We investigated the inhibitory effects of mercaptopurine, thioguanine, and methylmercaptopurine riboside on proliferation in the CEM-MOCK and the CEM-TPMT+ cells (Table 1) ⇓ . As expected, after 48 h of incubation with methylmercaptopurine riboside, which bypasses the methylation by TPMT, we observed no differences in sensitivity between the MOCK and the TPMT+ cells (P = 0.38). In addition, methotrexate yielded no significant difference of sensitivity (P = 0.27) between MOCK and TPMT+ cells. However, the treatment of cells with mercaptopurine or thioguanine showed significant and opposite differences. After 48 h of incubation with thioguanine, a 2-fold lower IC50 for the MOCK cells was observed compared with the TPMT+ cells (P = 0.02); in contrast, after mercaptopurine incubation, a 2.9-fold higher IC50 was observed for the MOCK cells compared with the TPMT+ cells (P < 0.01). The TPMT+ cells exhibited a 2-fold lower IC50 after mercaptopurine treatment compared with after thioguanine treatment (P = 0.01). In contrast, MOCK cells had a 2.7-fold higher IC50 after mercaptopurine treatment compared with after thioguanine treatment (P = 0.01). A similar pattern of sensitivity was seen in the 3T3 recombinant cells: after 48 h of incubation with mercaptopurine (10 μm), we observed a greater inhibition of proliferation (P = 0.01) in the 3T3-TPMT+ cells (inhibition 73 ± 14% relative to control) than in the 3T3-MOCK cells (inhibition 47 ± 10% relative to control).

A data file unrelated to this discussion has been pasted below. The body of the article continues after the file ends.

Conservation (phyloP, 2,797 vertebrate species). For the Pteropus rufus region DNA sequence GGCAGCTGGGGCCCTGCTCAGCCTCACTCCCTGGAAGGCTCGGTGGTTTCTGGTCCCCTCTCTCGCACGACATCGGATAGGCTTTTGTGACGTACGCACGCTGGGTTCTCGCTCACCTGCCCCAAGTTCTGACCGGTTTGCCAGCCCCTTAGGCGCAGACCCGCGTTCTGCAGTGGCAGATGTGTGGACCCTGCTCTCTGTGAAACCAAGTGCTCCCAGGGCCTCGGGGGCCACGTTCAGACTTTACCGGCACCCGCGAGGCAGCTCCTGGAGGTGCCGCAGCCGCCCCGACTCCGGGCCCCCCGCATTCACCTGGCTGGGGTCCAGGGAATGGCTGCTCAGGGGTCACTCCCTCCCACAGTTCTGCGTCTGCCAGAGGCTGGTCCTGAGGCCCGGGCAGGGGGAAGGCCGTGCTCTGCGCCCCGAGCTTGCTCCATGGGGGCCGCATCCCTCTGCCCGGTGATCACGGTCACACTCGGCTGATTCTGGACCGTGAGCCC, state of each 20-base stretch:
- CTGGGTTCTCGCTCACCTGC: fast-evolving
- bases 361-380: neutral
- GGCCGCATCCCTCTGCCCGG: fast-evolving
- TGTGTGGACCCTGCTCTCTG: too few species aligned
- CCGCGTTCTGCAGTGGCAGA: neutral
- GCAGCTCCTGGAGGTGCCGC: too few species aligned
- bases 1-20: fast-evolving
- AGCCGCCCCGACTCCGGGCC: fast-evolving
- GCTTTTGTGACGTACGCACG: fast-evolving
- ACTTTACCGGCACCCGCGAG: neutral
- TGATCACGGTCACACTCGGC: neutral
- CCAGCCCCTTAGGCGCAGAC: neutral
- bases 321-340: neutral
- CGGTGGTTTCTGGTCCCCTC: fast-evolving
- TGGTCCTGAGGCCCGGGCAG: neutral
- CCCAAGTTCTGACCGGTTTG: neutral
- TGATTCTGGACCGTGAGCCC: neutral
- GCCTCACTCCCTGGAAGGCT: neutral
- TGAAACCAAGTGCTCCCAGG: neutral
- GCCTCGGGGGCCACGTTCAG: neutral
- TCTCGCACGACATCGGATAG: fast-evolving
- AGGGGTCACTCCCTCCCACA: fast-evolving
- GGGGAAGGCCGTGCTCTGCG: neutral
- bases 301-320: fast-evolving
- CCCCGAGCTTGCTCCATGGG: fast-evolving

We determined cell viability by annexin staining after 24 or 48 h of treatment with mercaptopurine (10 μm), thioguanine (1 μm), or methylmercaptopurine riboside (1 μm) in the CEM recombinant cells. For all compounds tested, no significant cytotoxic effect was observed after 24 h of treatment (viability >90% compared with untreated controls); this is consistent with the delayed effects of thiopurines. After 48 h of incubation with mercaptopurine, lower viability was observed in the CEM-TPMT+ cells compared with CEM-MOCK cells (P < 0.01; Fig. 3 ⇓ ). In contrast, after thioguanine treatment, higher viability was observed in the CEM-TPMT+ cells compared with the CEM-MOCK cells (P < 0.01). No significant differences in cell viability were observed after 48 h of incubation with methylmercaptopurine riboside in the MOCK cells compared with TPMT+ cells (P = 0.54).